Iranian President Mahmoud Ahmadinejad has said that his country will confront the United States by strengthening ties with neighboring Iraq.
He and Iraqi Prime Minister Nouri al-Maliki met in Tehran on Sunday, the first such visit by an Iraqi leader since U.S. combat troops withdrew from the war-ravaged country last year after being stationed there for about nine years during which they toppled the Saddam Hussein regime.
According to Iranian media reports, Ahmadinejad said at the meeting that there would be no room in the region for the U.S. and Israel if Iran and Iraq deepened their ties.
He called Tehran-Baghdad ties exemplary and said there was no obstacle in the path of consolidating relations between the two countries at regional and international levels. A spokesperson for the Iranian government said Maliki had agreed to strengthen ties with Iran for both countries' prosperity.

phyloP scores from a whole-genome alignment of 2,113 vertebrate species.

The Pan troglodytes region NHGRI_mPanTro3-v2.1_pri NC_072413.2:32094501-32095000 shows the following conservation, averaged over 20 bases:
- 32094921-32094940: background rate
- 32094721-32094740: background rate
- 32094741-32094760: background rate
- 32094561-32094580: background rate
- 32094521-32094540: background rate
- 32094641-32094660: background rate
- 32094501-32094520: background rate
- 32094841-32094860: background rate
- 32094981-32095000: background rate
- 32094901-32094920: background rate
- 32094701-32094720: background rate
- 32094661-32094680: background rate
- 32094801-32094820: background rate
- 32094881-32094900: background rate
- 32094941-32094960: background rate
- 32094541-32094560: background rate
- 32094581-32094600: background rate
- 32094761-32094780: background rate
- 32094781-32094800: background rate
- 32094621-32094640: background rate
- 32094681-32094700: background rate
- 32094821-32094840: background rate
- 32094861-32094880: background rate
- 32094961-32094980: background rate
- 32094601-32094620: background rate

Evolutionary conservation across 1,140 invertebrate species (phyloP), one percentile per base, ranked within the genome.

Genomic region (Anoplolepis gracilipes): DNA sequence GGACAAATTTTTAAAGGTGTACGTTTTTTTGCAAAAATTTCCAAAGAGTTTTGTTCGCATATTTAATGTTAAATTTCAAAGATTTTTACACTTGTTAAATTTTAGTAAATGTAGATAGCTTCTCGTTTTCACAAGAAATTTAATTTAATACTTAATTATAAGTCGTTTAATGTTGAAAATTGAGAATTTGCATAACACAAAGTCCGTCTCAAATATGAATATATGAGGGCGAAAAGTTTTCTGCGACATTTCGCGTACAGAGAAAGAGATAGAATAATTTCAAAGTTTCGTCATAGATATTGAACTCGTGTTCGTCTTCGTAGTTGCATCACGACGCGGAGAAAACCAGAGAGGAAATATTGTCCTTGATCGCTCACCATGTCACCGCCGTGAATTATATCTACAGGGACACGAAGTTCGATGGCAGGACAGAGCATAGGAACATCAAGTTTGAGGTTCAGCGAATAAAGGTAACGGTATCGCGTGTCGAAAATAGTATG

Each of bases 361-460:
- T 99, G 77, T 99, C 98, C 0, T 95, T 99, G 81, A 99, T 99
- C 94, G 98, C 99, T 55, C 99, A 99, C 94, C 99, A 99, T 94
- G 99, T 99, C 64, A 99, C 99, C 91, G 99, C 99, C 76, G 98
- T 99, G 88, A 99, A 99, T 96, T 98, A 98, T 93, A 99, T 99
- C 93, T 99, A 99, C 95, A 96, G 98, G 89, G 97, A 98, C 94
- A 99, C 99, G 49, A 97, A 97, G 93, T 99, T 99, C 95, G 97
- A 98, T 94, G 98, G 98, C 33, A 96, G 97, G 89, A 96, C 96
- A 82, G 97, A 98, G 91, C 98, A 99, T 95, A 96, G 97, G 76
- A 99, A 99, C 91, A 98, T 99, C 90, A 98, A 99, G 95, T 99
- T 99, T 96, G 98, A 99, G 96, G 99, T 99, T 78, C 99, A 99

The two leaders are said to have discussed economic cooperation and negotiations with Western powers regarding Iran's nuclear program to be held in Baghdad next month.
During a separate meeting earlier in the day with Maliki, Iranian First Vice- President Mohammad Reza Rahimi said the Islamic Republic and Iraq enjoyed a "unique and unbreakable" relationship. Maliki's visit to Tehran would help open a new chapter in relations between the two neighbors and a step forward in efforts to cement ties in all spheres.
"Political, cultural, and economic relations between the two countries are at a high level and we hope that obstacles in the way of promoting ties further will be removed as soon as possible," he said.
"The conspiracies against Iran and Iraq have their roots in the beliefs and causes of the two countries' people and if they are fully united, they will form a great power in the world," Rahimi said.
Maliki also met with Iranian Majlis Speaker Ali Larijani and held talks on various issues including the latest developments in the region and the world.
Observers believe Iranian leaders intend to enhance their influence in Iraq after the pullout of U.S. troops by strengthening ties with Prime Minister Maliki who, like a majority of Iranians, is also a Shia Muslim.
by RTT Staff Writer
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